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COA: drug court participant not entitled to credit time for electronic monitoring

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The trial court properly denied awarding credit time to a drug court participant on electronic monitoring who violated the conditions of his agreement four times, the Indiana Court of Appeals ruled.

Steven R. Perry appealed the denial of his motion for credit time for time he spent on electronic monitoring as a drug court program participant.

“Perry frames the issue as whether Indiana jurisprudence should be modified to adopt a single analysis for awarding credit time for periods of electronic monitoring served regardless of the pretrial or post-conviction status of the defendant. This, rather, is a case of whether the trial court abused its discretion in denying credit time to a person who failed to comply with conditions for participating in a drug court program,” Judge Margret Robb wrote.

Perry’s convictions of Class D felony residential entry and Class B misdemeanor public intoxication would be deferred under a plea agreement as long as he successfully completed a drug court program. Perry did not; he was sanctioned three times by the drug court for violating his participating agreement and had his participation terminated after he pleaded guilty to a count of Class D felony intimidation. This led to the court entering a judgment of conviction on the two deferred charges. Perry sought 127 days of credit time applied to that sentence based on the time he was on electronic monitoring.

The Court of Appeals found Meadows v. State, 2 N.E.3d 788 (Ind. Ct. App. 2014), to be instructive. That court found it was within a trial court’s discretion to award or deny credit time spent on electronic monitoring while participating in a deferral program.

“A participant in drug court is not awaiting trial or awaiting sentencing under Indiana Code section 35-50-6-3. Though Perry expresses concern this court is creating a new, third category of offenders that is not contemplated by the credit time statute, we disagree. It is well-established that there are others who fall outside the purview of the credit time statute: a person on pretrial home detention or electronic monitoring,” Robb wrote in Steven R. Perry v. State of Indiana, 39A01-1312-CR-517.

A drug court participant receives “considerable benefits” in return for giving up a “plethora of substantive claims and procedural rights,” she continued. There are many positive results for a defendant who successfully completes a drug court program, but there are also negative consequences for failing.

“Not receiving credit time for time spent on electronic monitoring while participating in a drug court program is potentially one of those negative consequences,” she wrote.

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  1. Someone off their meds? C'mon John, it is called the politics of Empire. Get with the program, will ya? How can we build one world under secularist ideals without breaking a few eggs? Of course, once it is fully built, is the American public who will feel the deadly grip of the velvet glove. One cannot lay down with dogs without getting fleas. The cup of wrath is nearly full, John Smith, nearly full. Oops, there I go, almost sounding as alarmist as Smith. Guess he and I both need to listen to this again: https://www.youtube.com/watch?v=CRnQ65J02XA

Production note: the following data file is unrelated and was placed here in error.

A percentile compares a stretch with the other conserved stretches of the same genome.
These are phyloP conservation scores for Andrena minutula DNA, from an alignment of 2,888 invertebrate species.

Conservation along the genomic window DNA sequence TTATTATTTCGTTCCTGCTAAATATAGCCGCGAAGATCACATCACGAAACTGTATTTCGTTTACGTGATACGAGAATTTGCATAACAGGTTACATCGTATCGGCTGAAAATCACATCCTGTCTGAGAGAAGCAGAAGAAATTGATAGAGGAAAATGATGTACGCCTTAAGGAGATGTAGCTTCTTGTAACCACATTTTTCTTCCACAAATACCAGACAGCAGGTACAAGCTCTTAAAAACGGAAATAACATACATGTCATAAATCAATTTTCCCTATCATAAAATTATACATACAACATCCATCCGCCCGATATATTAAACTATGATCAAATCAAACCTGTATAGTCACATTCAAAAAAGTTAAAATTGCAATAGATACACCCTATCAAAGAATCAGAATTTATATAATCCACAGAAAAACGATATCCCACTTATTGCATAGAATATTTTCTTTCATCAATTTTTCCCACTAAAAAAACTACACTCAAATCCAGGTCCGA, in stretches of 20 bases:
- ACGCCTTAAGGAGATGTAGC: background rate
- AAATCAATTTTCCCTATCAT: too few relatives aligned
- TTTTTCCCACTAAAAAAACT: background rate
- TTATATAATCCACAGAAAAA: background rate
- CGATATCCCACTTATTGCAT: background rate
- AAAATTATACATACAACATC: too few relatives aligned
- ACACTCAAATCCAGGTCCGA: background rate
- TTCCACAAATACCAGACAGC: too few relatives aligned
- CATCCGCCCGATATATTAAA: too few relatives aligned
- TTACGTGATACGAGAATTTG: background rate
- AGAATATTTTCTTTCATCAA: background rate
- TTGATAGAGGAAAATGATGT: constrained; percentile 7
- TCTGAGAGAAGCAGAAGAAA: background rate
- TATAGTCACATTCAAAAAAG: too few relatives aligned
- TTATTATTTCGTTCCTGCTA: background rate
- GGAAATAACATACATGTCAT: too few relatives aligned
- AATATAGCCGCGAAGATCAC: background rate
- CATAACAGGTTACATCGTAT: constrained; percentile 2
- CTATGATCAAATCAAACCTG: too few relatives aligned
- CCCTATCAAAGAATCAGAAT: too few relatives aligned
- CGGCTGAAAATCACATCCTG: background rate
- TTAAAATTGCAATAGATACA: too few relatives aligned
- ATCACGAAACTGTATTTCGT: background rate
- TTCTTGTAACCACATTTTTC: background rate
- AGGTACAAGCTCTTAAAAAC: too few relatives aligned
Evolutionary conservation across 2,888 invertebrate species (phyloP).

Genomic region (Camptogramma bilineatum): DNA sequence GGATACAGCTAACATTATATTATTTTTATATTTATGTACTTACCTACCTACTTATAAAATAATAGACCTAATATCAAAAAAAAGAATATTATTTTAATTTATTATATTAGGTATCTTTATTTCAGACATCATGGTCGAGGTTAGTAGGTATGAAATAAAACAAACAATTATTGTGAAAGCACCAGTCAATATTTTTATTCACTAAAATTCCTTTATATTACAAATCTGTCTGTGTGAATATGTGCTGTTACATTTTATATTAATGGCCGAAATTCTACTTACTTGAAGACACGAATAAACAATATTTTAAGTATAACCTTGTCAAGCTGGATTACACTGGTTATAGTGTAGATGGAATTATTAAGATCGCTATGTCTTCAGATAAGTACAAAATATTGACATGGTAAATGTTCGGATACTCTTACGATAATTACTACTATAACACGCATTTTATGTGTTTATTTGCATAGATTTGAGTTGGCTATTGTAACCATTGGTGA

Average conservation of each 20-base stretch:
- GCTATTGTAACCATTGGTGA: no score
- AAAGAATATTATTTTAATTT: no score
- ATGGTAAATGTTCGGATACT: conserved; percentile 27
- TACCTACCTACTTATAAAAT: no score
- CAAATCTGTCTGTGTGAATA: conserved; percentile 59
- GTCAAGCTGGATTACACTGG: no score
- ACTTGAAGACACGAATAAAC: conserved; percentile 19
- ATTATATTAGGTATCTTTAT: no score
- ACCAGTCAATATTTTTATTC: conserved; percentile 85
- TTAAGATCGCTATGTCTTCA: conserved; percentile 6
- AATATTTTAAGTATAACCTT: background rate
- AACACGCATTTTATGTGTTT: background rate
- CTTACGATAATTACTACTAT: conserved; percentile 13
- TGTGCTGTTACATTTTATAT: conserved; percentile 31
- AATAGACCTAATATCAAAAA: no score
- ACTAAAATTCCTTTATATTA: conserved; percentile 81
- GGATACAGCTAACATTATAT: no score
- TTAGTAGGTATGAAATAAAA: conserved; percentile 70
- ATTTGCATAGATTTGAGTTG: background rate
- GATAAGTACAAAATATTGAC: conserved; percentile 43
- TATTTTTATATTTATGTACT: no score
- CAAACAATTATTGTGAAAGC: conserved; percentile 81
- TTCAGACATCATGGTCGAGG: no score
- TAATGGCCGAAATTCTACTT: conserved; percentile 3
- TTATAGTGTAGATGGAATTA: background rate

2. Charles Rice was one of the greatest of the so-called great generation in America. I was privileged to count him among my mentors. He stood firm for Christ and Christ's Church in the Spirit of Thomas More, always quick to be a good servant of the King, but always God's first. I had Rice come speak to 700 in Fort Wayne as Obama took office. Rice was concerned that this rise of aggressive secularism and militant Islam were dual threats to Christendom,er, please forgive, I meant to say "Western Civilization". RIP Charlie. You are safe at home.

  3. It's a big fat black mark against the US that they radicalized a lot of these Afghan jihadis in the 80s to fight the soviets and then when they predictably got around to biting the hand that fed them, the US had to invade their homelands, install a bunch of corrupt drug kingpins and kleptocrats, take these guys and torture the hell out of them. Why for example did the US have to sodomize them? Dubya said "they hate us for our freedoms!" Here, try some of that freedom whether you like it or not!!! Now they got even more reasons to hate us-- lets just keep bombing the crap out of their populations, installing more puppet regimes, arming one faction against another, etc etc etc.... the US is becoming a monster. No wonder they hate us. Here's my modest recommendation. How about we follow "Just War" theory in the future. St Augustine had it right. How about we treat these obvious prisoners of war according to the Geneva convention instead of torturing them in sadistic and perverted ways.

  4. As usual, John is "spot-on." The subtle but poignant points he makes are numerous and warrant reflection by mediators and users. Oh but were it so simple.

  5. ACLU. Way to step up against the police state. I see a lot of things from the ACLU I don't like but this one is a gold star in its column.... instead of fighting it the authorities should apologize and back off.

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